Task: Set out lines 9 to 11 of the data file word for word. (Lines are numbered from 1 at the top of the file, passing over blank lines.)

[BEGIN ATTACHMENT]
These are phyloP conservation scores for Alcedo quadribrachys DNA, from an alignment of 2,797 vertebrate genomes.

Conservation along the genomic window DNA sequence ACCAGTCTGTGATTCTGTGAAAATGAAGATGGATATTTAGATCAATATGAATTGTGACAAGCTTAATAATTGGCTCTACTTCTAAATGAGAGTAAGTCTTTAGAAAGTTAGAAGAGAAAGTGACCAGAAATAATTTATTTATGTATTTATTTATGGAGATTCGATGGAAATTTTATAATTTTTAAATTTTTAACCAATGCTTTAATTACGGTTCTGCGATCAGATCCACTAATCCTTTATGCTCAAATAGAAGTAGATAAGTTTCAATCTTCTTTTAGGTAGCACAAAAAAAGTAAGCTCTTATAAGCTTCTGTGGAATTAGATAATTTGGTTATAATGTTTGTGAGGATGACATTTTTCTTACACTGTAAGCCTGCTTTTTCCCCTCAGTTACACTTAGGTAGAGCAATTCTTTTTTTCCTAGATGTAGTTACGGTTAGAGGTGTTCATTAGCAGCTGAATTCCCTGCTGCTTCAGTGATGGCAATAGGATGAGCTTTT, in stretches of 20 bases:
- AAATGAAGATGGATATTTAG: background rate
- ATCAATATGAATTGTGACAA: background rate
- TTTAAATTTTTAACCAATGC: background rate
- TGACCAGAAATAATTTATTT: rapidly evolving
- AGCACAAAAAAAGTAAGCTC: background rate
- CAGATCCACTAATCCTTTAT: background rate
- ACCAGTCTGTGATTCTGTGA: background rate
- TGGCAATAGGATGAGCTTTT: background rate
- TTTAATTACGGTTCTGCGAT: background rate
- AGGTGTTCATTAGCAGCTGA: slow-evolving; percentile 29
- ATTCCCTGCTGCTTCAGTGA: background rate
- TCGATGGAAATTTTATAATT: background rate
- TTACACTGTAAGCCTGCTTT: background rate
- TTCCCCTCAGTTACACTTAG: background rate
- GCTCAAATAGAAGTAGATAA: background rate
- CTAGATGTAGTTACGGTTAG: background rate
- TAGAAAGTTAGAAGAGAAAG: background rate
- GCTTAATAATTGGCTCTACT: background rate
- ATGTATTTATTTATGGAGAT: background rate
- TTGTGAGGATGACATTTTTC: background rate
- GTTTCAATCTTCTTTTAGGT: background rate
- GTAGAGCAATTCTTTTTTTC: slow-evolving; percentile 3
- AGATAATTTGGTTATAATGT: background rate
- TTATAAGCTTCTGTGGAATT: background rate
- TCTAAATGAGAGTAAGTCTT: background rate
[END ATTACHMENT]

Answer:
- ACCAGTCTGTGATTCTGTGA: background rate
- TGGCAATAGGATGAGCTTTT: background rate
- TTTAATTACGGTTCTGCGAT: background rate